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House Price Crash Forum

Brummers

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About Brummers

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  1. I love the assertion that there are some dark demonic estate agents, or worse maybe GCHQ, hacking in to accounts to post up news about buying a house. Or, perhaps you accidentally posted in here instead of the 9/11 conspiracy forum?
  2. Private Eye have been reporting on this for yonks, as usual. I'd have thought that particuarly comic would have had a high circulation amongst those who appreciate news without the vested interest.
  3. This is massive, probably the catalyst for the more recent development of a left-wing no argument to EU membership. Absolutely bonkers idea. The US health sector is probably salivating at the prospect, as well as the usual 'winners, no matter what the outcome' legal sector.
  4. This is THE crucial factor for consideration by anyone over the age of 40 who is having a complete failure in understanding that it really is different this time, but not in the way they think - it's the argument I used originally to open my parents eyes to the present situation when they first started asking questions like 'have you thought about buying?'. The massive inflation that effectively wiped out their debt in the 70's/80's/90's is not looking likely to return, ergo if I were to chose to buy now then I must make the assumption that it's a house for life and the costs will increase, not the remarkably naive assumption of so many that a £180k two bed flat is a 'first step'.
  5. More than some. This is the real ticking timebomb for many people I know. 2008-present has seen lots and lots of people accepting the fall in prices in 2007 as the crash and then assume (rightly so far!) business as usual thereafter, only they've all borrowed at historically low interest rates. These are the moderately wealthy young professionals that have gifts/borrowed from parents for deposit and then borrowed a sizeable multiple of two salaries From hereonin it's the usual story of one that will not be able to afford the mortgage at 5% after three or five years (my brother will be buggered), another couple that have just borrowed £160k (joint income in the region of £55k max), albeit with the security of a 7 year fix during which time they will try to overpay, only kicker is that they want children soon which will dramatically reduce their income. I think there's a great number who perhaps won't end up in negative equity or anything like that but will have large deposits (from savings or inheritance) wiped out when they have no option but to sell - when this starts happening with any frequency amongst 'young professionals', especially in that there London it will have a massive impact on sentiment.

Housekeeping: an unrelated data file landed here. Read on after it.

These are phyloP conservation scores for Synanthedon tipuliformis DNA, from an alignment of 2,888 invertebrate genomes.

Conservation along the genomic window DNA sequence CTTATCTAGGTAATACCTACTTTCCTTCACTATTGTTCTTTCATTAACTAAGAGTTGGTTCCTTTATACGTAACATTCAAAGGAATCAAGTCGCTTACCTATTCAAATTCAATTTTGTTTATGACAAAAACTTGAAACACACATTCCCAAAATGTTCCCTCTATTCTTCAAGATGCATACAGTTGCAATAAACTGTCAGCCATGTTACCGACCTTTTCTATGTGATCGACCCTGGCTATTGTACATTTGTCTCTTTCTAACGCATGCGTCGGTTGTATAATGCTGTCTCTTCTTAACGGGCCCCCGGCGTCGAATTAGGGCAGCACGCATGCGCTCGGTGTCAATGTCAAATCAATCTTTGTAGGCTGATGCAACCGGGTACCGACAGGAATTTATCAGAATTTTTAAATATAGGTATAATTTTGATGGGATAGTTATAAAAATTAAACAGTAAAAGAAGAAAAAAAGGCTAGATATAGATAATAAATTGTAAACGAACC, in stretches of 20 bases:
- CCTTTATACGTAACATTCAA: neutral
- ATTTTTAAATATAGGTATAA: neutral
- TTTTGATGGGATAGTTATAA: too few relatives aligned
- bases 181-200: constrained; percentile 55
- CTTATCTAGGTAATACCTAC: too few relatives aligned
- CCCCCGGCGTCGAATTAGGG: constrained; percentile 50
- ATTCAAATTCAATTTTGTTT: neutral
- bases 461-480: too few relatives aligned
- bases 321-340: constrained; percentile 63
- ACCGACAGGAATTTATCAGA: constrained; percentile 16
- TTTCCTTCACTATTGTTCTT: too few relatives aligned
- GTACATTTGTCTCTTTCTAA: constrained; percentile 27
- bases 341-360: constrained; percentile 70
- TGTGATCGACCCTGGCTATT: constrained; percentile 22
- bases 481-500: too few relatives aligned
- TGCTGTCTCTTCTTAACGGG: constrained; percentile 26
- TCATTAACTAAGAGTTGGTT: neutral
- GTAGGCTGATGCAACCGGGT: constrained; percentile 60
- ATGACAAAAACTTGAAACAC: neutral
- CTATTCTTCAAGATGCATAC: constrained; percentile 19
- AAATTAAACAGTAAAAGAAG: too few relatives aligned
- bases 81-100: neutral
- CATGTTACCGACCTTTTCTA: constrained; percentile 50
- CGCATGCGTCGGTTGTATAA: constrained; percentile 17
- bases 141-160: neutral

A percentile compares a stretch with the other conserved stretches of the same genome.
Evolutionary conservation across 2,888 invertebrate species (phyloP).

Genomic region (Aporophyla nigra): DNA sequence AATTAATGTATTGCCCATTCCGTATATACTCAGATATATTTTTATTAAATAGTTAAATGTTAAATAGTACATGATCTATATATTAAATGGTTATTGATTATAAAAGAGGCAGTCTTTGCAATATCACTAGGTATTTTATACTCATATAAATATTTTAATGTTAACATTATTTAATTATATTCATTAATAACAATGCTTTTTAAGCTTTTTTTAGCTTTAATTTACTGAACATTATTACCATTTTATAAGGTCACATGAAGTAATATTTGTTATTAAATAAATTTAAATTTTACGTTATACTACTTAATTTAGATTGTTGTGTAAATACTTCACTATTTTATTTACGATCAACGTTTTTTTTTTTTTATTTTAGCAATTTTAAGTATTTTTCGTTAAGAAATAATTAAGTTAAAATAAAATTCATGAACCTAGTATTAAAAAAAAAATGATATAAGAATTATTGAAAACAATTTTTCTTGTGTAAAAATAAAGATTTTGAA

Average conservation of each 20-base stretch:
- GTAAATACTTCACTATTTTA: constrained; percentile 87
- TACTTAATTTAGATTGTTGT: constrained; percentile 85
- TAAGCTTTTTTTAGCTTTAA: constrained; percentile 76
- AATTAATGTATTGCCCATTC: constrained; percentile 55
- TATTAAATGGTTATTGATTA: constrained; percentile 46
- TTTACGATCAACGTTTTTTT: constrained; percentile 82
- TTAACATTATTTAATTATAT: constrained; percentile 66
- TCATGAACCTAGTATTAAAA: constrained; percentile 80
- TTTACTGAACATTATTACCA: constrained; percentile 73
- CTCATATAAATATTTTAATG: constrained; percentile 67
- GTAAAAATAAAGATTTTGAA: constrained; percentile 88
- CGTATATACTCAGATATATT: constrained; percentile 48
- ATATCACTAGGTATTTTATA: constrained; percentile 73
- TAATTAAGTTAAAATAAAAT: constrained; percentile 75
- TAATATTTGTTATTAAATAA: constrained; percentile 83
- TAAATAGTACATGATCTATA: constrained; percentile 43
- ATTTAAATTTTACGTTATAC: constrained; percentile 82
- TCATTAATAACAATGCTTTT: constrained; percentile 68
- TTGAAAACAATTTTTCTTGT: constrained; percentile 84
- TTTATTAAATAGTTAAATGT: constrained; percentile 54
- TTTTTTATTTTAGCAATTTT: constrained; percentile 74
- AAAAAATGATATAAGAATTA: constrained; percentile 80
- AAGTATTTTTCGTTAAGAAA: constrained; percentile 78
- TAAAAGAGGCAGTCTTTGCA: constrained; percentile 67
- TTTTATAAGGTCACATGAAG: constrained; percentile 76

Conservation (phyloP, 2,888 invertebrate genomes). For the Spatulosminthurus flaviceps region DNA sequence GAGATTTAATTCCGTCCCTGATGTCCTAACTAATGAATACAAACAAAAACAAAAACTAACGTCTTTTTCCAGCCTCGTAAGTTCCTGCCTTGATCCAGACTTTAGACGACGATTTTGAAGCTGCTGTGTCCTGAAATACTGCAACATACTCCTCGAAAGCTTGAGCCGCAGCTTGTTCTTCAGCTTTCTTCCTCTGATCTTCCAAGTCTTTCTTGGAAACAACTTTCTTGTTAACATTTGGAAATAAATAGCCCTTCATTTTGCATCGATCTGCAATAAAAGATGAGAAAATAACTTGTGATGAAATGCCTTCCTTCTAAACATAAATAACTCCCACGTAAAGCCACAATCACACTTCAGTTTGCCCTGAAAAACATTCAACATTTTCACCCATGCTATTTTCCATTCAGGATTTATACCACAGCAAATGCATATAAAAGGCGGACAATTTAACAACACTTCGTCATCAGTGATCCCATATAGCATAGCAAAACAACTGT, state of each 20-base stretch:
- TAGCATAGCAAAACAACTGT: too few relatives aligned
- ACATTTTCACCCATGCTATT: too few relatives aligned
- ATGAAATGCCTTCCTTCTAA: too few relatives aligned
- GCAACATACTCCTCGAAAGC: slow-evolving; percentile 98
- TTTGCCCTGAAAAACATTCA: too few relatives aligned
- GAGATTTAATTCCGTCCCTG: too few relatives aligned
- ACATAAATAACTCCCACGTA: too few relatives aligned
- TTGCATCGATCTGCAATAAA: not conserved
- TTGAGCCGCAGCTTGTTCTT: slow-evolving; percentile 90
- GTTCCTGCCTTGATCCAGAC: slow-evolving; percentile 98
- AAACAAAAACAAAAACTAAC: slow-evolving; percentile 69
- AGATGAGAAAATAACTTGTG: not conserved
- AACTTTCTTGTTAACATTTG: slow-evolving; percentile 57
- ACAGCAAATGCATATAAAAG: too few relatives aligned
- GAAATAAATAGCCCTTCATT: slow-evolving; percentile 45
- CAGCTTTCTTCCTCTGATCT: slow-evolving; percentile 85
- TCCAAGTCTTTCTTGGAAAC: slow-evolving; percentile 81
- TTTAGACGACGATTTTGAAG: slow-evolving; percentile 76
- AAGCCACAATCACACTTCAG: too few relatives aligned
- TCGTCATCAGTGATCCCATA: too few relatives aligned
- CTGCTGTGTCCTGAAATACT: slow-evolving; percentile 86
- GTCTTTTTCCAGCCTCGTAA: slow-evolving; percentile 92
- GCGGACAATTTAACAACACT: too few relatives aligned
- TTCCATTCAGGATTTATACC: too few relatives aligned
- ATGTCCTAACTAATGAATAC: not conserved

6. He was a bit late with that one wasn't he? Anyone who hadn't seen the problem by 2005/6 probably wants their head testing. I'd agree with others on here, whilst many are simply wishing for interest rates to go up (they will eventually), it could be any number of things that starts the domino run going and at that point the BoE will wish that it had the kind of control and influence that members of the public seem to think they have.
  7. I vote for a return of the old Sunday trading laws. The ones that seemed to prevent shopping becoming a hobby and kept the roads/streets/towns quiet for family time, socialising etc. etc. Sunday licensing to match and force piss-heads back in to the bosom of the family for a few hours between pub visits.
  8. At last someone hits the nail on the head - it's not 'liar loans' (sorry Eric, hope that's not too upsetting for you), or borrowed money (at auction, cash rules), or speculation on the whole, it's very rich people dodging tax that is the chief driver of agricultural land prices having risen dramatically. James Dyson is one such individual who has been buying up land on a big scale according to Private Eye. Only the large, landowning farmers are able to indulge in this, beyond those NFU staple members it's actually causing serious problems for the farming industry, particularly where existing holders of agricultural land think that this 'value' increase should be reflected in it's cost to tenant farmers.